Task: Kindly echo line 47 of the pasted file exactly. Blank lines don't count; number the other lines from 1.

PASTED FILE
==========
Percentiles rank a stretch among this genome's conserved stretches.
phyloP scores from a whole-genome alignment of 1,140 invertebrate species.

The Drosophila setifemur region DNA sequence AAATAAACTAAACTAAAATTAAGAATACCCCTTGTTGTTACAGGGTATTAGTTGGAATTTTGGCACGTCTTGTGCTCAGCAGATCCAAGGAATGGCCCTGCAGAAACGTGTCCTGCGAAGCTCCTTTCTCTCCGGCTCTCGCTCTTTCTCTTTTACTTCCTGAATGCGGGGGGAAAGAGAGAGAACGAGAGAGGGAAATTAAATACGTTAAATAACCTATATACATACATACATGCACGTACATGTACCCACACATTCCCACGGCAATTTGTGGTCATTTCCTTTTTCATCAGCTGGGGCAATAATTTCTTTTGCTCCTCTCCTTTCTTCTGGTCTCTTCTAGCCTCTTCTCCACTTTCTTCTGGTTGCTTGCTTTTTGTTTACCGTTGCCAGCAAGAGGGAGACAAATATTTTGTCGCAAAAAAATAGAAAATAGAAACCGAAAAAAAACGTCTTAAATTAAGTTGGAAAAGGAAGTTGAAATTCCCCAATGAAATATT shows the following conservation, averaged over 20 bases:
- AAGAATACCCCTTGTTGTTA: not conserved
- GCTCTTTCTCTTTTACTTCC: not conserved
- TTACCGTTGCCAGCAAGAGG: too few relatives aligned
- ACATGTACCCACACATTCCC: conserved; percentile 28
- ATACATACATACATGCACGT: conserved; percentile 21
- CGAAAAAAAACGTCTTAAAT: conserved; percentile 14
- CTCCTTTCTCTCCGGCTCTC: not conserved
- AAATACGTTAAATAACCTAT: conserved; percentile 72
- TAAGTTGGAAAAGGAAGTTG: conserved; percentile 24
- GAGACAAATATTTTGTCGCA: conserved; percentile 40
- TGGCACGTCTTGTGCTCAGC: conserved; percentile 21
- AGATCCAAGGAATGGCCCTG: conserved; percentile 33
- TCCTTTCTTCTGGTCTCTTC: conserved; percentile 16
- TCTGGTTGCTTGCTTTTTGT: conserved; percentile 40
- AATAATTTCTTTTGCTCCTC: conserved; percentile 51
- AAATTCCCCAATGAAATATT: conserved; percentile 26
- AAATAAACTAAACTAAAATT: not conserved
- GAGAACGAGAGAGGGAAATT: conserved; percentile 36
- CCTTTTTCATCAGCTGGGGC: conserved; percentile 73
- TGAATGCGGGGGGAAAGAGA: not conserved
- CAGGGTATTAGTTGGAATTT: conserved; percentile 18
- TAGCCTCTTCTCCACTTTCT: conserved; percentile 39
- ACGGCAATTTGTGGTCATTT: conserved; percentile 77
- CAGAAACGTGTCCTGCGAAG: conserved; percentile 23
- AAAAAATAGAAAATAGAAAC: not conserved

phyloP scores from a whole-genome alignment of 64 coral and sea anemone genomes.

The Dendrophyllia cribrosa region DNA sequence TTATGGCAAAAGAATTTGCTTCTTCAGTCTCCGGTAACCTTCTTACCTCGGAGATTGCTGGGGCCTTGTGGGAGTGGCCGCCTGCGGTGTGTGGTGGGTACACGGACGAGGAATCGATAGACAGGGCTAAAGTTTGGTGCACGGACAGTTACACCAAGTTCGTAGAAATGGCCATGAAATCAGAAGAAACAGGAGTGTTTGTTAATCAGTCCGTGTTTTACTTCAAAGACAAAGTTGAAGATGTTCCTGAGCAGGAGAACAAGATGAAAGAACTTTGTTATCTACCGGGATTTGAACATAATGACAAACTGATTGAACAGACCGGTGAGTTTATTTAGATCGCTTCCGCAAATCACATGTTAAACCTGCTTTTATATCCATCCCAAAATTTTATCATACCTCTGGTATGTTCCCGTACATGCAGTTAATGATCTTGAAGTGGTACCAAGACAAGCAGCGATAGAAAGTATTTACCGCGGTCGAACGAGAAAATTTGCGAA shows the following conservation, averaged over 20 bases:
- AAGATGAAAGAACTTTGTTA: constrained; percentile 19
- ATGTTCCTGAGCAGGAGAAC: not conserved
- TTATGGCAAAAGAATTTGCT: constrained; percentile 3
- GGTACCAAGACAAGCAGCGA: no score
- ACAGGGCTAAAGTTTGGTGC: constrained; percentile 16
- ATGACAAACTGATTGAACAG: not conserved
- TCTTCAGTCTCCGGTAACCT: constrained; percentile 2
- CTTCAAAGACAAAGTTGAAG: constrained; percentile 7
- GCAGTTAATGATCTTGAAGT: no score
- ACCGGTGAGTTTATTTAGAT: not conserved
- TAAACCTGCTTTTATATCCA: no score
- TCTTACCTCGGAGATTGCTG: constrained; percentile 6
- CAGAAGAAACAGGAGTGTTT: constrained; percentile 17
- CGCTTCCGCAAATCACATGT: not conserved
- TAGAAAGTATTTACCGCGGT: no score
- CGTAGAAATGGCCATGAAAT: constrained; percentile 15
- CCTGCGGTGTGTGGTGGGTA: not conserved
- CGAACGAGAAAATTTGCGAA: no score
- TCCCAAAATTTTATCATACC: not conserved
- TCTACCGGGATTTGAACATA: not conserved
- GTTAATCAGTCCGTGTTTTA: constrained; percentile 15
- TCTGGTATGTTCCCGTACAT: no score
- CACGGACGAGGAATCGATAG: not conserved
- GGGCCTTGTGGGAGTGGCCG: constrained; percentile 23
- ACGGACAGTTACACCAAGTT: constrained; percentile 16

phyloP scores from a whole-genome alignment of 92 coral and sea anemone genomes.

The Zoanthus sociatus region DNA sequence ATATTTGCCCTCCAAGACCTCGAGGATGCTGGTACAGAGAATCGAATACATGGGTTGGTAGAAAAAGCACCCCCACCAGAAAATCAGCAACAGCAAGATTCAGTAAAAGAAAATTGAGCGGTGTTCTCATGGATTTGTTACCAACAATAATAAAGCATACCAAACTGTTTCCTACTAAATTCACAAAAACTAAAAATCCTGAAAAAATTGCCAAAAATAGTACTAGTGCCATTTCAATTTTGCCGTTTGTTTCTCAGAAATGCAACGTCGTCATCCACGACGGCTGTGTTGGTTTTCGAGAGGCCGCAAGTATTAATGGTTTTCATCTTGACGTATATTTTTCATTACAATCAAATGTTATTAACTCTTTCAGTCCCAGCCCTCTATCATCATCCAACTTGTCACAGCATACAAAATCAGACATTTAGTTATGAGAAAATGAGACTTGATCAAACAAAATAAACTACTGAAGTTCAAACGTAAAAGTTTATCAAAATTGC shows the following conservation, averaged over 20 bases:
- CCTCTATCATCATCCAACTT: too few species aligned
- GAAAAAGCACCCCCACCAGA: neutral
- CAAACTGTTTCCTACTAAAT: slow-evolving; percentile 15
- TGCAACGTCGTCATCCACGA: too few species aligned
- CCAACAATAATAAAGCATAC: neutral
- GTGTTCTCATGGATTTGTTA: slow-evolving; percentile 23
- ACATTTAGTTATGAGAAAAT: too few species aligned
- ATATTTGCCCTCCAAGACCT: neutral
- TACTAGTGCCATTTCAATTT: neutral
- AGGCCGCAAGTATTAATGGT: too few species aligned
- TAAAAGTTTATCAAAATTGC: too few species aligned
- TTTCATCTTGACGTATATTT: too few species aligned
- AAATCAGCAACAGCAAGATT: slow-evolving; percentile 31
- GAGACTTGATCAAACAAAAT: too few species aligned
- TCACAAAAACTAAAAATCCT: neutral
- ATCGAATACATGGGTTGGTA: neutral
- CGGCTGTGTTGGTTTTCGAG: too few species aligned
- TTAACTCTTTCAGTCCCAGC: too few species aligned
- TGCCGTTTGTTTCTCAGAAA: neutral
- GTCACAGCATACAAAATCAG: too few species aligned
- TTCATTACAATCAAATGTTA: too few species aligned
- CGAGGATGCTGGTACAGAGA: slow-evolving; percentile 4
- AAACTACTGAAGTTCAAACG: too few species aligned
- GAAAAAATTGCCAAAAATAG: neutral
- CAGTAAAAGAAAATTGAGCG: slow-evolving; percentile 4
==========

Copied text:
- CCTGCGGTGTGTGGTGGGTA: not conserved